Growing Old Together

In the ever stretching out of all things Birthday my dear friend Sara took me to lunch. Since she is fighting unknown food allergies we went to Happy and Hale so she could have a salad of limited choices. I was perfectly happy to go along with this plan, but felt guilty eating somethings on my salad, which she could not. It seems that no matter how old we get new allergies can pop up. This hardly is fair that she has to cut out most all foods and then slowly add them back to see how they make her feel.

As we enjoyed our salads we discussed a group we are both part of. We wanted to talk about new officers we had received word of in an email, but neither of us could remember who always on the list.

“Who sent the email?” I asked so I could look it up on my phone.

“I don’t remember,” Sara replied.

I scrolled through back emails, wondering why I had not deleted messages from the Boston Globe, Talbots and the American Cancer Society. Eventually I found it. I read the names allowed one by one.

“I don’t think I know her,” I said after one name.

“I think she is tall and skinny.” Sara told me. Not enough information for me to figure it out.

“Who is that one?” Sara asks.

“I think I met her once, but I can’t recall what she looks like or where she lives.”

And so it went on like that. Of the group of a dozen names we thought we knew maybe half, but of that we still could not be sure. Some of them I might know by sight, but could not put a name to.

When we finished that fruitless exercise we decided it was a good thing we have known each other as long as we have because we might be all we have as we get older and less and less reliable in our recall of people we have met.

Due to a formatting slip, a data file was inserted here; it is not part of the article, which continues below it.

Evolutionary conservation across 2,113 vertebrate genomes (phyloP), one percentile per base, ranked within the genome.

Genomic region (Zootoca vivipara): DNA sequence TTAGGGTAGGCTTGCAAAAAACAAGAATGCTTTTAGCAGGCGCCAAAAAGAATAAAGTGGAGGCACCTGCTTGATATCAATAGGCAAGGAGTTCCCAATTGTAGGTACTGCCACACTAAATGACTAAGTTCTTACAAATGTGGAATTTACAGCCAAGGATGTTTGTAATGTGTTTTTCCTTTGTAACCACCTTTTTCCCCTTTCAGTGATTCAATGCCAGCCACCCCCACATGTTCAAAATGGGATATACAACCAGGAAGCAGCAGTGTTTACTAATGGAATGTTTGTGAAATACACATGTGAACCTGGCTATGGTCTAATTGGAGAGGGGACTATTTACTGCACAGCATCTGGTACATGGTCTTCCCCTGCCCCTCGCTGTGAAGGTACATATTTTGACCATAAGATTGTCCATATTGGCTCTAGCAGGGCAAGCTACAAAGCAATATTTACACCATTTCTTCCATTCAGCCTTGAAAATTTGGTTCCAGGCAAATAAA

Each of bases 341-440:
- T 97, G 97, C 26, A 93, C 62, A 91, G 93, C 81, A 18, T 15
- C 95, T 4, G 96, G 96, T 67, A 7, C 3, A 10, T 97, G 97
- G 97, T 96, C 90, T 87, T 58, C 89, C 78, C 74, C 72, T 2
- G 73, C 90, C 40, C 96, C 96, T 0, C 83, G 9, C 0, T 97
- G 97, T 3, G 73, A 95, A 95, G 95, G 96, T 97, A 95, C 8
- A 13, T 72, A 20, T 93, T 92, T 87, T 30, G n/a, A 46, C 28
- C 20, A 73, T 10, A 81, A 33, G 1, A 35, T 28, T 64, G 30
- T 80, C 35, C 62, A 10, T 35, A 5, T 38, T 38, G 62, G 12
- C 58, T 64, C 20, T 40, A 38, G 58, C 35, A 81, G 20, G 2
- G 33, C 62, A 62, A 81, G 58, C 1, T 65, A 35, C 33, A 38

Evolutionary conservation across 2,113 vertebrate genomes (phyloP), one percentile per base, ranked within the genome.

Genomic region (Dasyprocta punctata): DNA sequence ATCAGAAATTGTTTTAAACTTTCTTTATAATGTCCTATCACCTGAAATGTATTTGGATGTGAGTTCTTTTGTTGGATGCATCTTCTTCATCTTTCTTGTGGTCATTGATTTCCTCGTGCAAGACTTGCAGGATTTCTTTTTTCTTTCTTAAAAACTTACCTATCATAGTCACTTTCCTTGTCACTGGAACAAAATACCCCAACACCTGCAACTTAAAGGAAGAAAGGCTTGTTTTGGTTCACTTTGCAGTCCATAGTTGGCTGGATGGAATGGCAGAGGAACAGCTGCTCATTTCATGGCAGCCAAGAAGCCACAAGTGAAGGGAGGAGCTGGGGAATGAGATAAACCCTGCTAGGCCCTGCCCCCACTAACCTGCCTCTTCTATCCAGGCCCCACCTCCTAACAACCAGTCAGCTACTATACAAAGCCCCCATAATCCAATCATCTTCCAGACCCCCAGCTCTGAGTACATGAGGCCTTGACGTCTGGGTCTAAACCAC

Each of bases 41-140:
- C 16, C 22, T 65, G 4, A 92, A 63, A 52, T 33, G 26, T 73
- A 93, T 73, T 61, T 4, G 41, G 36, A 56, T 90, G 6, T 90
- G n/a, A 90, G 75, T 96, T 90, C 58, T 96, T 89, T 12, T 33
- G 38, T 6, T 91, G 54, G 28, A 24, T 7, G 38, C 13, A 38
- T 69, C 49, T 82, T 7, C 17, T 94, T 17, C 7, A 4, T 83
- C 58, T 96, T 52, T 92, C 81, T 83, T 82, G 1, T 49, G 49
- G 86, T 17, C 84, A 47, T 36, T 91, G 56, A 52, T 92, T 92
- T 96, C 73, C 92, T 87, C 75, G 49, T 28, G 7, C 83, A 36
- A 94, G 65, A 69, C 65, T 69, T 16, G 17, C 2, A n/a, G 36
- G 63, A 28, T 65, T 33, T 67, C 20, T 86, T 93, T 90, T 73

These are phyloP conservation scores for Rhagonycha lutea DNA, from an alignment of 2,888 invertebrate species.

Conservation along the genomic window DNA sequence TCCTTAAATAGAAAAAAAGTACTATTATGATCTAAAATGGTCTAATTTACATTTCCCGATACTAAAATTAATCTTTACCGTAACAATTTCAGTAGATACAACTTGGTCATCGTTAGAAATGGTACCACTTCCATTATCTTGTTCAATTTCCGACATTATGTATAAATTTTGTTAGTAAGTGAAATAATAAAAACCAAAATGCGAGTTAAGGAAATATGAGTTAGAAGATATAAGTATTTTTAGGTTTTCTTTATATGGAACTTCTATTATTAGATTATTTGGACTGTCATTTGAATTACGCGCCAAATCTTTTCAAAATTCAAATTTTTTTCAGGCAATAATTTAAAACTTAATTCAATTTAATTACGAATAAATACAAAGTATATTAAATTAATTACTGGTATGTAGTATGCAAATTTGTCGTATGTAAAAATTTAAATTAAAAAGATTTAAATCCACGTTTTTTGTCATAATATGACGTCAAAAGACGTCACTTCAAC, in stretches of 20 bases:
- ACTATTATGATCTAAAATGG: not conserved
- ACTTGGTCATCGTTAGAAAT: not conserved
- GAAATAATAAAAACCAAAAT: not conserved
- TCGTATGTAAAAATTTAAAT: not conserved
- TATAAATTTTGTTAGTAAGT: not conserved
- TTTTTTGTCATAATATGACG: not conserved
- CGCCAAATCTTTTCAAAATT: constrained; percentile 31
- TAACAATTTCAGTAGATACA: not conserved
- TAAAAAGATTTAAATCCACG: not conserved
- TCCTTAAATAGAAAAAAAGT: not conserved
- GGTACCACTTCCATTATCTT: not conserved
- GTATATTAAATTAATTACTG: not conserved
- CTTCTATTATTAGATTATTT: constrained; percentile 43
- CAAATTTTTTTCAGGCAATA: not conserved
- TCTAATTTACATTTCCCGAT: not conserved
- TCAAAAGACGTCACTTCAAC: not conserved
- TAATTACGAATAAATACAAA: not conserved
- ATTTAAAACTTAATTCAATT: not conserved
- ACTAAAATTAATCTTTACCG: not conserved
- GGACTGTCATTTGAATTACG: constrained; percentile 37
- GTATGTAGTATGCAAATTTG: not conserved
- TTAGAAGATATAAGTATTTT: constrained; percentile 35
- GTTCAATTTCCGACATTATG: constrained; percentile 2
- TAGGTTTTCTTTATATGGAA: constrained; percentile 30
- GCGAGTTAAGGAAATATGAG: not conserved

I used to be able to tell you where everyone I ever met grew up, went to school and worked. If I were pushed I could describe them to a T so that a police sketch artist could reproduce such a likeness that they would be instantly recognizable. Those skills are completely gone for new people I meet these days, but I can still recite all that information for all my high school and college friends perfectly.

At church we have these little “friendship pads” in each pew where we write our names each Sunday and pass the pad along so we can learn the names of the people in our pew. When we first joined our church I thought it was a silly exercise because of course I knew everyone’s name, even when I was a fairly new congregant. Now I wait for that friendship pad to be passed to me so I can refresh my memory of who that young couple is sitting at the end of the pew, where they have sat three weeks in a row.

I don’t think I am losing my memory any faster than anyone else or that I have a memory issue, I just think my younger recall was extraordinary and now I am less than average. At least that is the way I measure myself compared to Sara. I wish we both were better at remembering, but I feel like I am in good company. Thankfully she has been a friend for so long I’ve got her in lockdown in my mind.



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